China's People's Political Consultative Conference (CPPCC) is set to pass an anti-secession bill next month. This piece of legislation is based on Article 23 of Hong Kong's Basic Law, the preparations for which led to the demonstration of nearly 1 million people in Hong Kong on July 1 two years ago.
The protesters' main concern was the extension of Chinese legislation into Hong Kong, and included three aspects: The first was that any Hong Kong association belonging to an organization banned in China could be banned in Hong Kong. The second aspect was that it introduced to Hong Kong laws on "sedition," "treason," "subversion" and "illegally publishing state secrets," which threatened freedom of speech. The third aspect was that the article dealing with secret interrogation would have brought China's opaque way of dealing with problems and its judiciary's complete disregard for law and regulations to Hong Kong.
Following the same line of reasoning, China has its own interpretation of what constitutes secession, an interpretation prone to impromptu changes. China's rule by individuals and its political intervention in the judiciary means that it can pin the "secession" crime on Taiwan if it so pleases, and that it can pin it on any of its own citizens. It could even be wielded as a weapon in a domestic power struggle.
If China can apply its anti-secession legislation to Taiwan, then other Chinese laws could of course also be applied. Taiwan would then lose its judicial rights as well as its national sovereignty, something that the government and opposition must face head on. If they don't, Taiwanese living in China, regardless of whether they support the pan-blue or the pan-green camp, could be sentenced for violating the anti-secession law, should China pass it.
The all-pervasive corruption among Chinese officials means that any Taiwanese may be deemed to be in violation of the anti-secession law for simply offending an official. They may even be blackmailed by greedy officials. Even those who do not violate any laws in China could have a crime pinned on them for actions taken outside Chinese territory.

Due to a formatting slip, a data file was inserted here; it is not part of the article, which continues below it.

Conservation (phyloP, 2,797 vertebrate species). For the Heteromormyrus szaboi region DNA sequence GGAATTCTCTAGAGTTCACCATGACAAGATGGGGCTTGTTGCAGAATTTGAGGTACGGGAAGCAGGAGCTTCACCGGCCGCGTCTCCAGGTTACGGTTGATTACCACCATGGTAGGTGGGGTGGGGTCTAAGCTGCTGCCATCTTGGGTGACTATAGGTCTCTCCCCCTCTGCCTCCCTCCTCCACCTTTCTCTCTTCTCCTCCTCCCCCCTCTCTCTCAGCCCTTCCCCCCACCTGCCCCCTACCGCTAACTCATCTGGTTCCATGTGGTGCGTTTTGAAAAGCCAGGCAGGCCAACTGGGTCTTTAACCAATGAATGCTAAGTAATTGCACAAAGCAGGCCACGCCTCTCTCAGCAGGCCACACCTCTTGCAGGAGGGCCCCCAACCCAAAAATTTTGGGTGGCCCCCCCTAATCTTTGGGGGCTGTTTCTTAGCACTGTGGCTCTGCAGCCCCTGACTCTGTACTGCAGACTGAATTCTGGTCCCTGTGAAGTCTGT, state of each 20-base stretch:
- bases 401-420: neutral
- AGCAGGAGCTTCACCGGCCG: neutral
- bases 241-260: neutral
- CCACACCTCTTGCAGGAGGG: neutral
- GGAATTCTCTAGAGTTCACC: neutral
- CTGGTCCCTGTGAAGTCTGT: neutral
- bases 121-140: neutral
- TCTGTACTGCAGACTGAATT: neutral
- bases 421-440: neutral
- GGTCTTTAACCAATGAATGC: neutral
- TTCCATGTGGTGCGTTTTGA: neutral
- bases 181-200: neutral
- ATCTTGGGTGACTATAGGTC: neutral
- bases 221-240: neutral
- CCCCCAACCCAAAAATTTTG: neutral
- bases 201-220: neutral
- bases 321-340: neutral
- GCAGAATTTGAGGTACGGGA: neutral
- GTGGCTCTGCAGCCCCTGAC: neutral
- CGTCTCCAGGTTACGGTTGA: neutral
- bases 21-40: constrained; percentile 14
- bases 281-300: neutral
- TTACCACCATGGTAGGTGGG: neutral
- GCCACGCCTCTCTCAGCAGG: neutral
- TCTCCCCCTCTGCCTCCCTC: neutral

Between September 2002 and July 2003, China spent almost a year debating Article 23 with the people of Hong Kong. The result was a strong local counter-reaction, partly because the consultation period was too short, and the government of the Special Administrative Region had to revoke the bill. China learned its lesson, and prepared the anti-secession legislation aimed at Taiwan and China's minority peoples behind closed doors. No one knows the contents of the legislation, which makes it impossible to respond with persuasive arguments or let the international community know where its dangers lie.
China is also fast-tracking the law to avoid problems -- the CPPCC standing committee reviewed the bill late last year and is planning to pass it in March, after a mere three months.
In Hong Kong under "one country, two systems," no one is ready to accept Chinese legislation violating the "two systems" principle, so how could sovereign and independent Taiwan, which opposes the "one country, two systems" model outright, accept the anti-secession law? The strange thing is that apart from Taipei Mayor Ma Ying-jeou (